Van Wild released their self-titled album on May 30. The band’s engaging combination of blues, rock and folk influences quickly draw listeners in.
The woman behind Van Wild is singer/songwriter/guitarist Yasmine Van Wilt. Though Van Wilt performed for many years under different names, Van Wild is a new endeavor. In this iteration of her creative self, Van Wilt mixes folk with the blues and a hefty dose of rock. The results are driving sounds, engaging lyrics and passionate performances.
Van Wild starts off on a high note with “Bluebird.” The uniquely dark and impassioned quality to Van Wilt’s voice immediately draws listeners in. Beautifully rugged tones permeate this track, with driving folk rhythms and rock intonations. Clearly Van Wild does not shy away from the shadowed side of life. However, she navigates the line well – audiences do not feel walled off, but accepted into her thought process.
Presenting a smooth transition from the previous track, “Momma” is an anger-infused song. Telling a tale of woe, edgy vocals and skilled instrumentals guide listeners through an unfortunate story. Fantastic guitar work throughout the record maintains momentum from track to track.
“No Riches No Glory” is next, with the feel of an old-time folk tale told in a modern day country-rock format. Beautifully sorrowful vocals mark this song. However, the singer does not tip into sadness without strength. Listeners get the sense that the story’s protagonist will not give up, despite devastation.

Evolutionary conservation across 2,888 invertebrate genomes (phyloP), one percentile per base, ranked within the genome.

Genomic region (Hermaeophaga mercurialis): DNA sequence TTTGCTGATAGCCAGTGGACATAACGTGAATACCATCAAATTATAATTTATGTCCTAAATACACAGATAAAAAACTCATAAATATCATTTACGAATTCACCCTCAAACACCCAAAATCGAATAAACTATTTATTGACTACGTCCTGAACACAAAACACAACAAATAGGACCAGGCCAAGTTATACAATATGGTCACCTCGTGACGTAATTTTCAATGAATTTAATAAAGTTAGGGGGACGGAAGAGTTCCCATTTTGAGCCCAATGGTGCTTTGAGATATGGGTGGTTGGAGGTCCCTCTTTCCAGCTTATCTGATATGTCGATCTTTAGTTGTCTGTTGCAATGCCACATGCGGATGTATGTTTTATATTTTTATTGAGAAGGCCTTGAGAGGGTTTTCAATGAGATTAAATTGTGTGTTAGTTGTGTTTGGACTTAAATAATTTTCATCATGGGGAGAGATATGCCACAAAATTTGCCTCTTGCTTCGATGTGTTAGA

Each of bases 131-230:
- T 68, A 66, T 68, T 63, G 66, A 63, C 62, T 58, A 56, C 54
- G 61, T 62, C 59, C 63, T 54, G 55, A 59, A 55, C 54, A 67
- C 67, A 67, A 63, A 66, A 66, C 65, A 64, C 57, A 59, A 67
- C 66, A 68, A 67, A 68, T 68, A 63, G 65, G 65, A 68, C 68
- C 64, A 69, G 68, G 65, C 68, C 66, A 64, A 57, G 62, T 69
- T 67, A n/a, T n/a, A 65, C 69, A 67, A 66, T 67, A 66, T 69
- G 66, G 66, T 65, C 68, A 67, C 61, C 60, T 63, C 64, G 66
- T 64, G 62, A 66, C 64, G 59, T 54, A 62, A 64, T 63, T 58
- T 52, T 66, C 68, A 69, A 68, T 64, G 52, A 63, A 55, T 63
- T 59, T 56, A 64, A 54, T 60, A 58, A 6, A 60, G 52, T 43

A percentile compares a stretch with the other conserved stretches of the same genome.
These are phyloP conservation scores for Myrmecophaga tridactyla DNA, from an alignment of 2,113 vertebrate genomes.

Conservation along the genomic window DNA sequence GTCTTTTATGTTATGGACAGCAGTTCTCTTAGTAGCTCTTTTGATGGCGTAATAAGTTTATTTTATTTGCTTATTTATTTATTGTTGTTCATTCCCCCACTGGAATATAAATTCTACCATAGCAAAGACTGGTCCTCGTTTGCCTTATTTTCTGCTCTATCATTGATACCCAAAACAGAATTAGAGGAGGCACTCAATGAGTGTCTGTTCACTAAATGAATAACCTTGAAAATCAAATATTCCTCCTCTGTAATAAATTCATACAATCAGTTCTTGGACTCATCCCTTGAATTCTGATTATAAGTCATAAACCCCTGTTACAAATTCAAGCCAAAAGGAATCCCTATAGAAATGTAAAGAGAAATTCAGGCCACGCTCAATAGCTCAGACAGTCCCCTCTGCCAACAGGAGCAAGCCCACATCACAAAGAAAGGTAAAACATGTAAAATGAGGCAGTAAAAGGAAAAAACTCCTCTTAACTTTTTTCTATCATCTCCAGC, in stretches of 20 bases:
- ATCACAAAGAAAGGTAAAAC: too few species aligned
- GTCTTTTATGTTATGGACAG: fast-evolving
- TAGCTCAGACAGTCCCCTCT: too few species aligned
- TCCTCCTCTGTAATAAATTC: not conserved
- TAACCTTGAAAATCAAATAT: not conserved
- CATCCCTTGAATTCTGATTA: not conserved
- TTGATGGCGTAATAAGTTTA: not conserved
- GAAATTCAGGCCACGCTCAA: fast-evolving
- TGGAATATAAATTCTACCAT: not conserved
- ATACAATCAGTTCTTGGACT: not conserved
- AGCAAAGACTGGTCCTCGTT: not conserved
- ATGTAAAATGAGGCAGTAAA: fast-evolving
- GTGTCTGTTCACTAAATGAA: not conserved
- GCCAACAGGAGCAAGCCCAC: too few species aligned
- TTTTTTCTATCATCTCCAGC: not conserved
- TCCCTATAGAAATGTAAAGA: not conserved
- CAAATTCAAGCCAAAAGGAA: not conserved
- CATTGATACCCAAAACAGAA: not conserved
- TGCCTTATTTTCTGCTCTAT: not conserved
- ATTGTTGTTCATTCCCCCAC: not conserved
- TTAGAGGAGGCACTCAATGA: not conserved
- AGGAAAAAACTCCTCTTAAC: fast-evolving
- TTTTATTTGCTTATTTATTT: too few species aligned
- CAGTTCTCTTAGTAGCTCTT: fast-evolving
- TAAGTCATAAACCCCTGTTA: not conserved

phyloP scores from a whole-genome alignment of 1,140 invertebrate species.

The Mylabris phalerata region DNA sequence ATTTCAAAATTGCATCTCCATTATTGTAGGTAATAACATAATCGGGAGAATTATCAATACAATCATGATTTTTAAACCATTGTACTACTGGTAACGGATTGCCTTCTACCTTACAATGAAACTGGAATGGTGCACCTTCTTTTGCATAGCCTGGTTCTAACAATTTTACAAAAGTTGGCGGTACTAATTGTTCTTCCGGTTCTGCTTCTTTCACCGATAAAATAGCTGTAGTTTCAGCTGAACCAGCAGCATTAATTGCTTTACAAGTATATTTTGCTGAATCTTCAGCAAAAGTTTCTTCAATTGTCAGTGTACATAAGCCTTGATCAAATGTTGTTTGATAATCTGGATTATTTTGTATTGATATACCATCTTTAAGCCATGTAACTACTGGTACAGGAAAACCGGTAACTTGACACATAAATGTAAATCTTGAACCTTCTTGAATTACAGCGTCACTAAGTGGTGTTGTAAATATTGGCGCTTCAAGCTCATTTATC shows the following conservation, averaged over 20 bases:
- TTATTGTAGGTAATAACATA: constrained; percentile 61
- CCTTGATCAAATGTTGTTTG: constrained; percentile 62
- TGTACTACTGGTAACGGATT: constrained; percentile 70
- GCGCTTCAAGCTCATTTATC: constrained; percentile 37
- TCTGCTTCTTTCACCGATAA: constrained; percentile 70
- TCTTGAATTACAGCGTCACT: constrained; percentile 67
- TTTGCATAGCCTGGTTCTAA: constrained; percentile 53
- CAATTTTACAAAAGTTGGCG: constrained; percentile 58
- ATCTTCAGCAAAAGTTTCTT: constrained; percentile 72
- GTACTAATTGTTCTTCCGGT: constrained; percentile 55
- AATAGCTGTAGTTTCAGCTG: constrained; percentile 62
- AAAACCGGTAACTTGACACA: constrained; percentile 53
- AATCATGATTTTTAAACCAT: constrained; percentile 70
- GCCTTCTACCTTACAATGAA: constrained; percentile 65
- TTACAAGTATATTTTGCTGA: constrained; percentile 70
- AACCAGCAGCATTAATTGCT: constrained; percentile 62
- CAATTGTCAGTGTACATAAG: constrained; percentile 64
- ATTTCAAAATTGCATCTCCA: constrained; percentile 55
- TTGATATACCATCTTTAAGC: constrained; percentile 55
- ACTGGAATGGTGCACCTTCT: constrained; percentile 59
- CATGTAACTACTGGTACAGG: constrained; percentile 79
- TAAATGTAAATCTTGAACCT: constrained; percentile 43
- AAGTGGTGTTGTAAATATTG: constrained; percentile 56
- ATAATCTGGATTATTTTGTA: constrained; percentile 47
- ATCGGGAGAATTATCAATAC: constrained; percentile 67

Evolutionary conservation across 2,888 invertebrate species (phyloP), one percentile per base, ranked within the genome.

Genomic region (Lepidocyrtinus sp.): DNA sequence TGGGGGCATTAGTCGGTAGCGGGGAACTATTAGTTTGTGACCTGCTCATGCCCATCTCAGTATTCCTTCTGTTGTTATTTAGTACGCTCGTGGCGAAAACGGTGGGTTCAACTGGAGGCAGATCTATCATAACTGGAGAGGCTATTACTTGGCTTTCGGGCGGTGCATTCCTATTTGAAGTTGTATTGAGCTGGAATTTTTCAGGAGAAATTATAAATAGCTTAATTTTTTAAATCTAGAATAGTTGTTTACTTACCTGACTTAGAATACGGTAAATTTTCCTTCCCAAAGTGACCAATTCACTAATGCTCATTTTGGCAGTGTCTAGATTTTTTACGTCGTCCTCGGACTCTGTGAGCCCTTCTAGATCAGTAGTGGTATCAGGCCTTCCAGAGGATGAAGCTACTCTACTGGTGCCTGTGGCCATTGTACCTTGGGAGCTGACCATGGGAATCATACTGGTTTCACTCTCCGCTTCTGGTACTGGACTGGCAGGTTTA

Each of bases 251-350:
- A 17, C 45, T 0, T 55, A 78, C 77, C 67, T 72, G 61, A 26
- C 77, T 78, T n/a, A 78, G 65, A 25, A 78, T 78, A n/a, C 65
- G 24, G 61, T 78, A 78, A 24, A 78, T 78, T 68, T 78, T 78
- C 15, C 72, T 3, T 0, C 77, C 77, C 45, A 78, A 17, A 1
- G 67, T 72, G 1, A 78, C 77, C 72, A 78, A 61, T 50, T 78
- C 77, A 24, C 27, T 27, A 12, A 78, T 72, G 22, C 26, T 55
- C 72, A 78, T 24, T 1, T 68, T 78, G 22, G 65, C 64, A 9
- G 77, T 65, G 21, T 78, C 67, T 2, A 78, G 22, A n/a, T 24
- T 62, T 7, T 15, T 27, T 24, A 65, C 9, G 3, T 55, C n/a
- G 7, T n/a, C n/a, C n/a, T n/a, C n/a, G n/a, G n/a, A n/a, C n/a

Next, “Hey Old Man” presents a departure in tonality. High-energy strings and percussion swing this track toward solid rock. Additionally, sharp vocals round out the song with seemingly sociopolitical statements. In a sudden shift, “Cherry Tree” switches the mood with a happy and upbeat country-leaning love song. Therein, Van Wild showcases a different side without losing depth of instrumentation.
Van Wild stands up when pared-down
The following few tracks on Van Wild continue to reflect a combination of blues, rock, country and folk infusions. However, a change comes about in the piano version of “No Riches No Glory.” A gut wrenching retelling of this song is a beautiful counterpoint, bearing the tonality of an old Celtic tale.
The final two tracks on Van Wild show off Van Wilt’s technical vocal capabilities with a country backdrop. The depth to Van Wilt’s voice – both in content and tone – are impressive. With highly skilled musicians lending their talents to this album, it is a high-impact record. A broad array of audiences will be intrigued by Van Wild and anticipate the next project.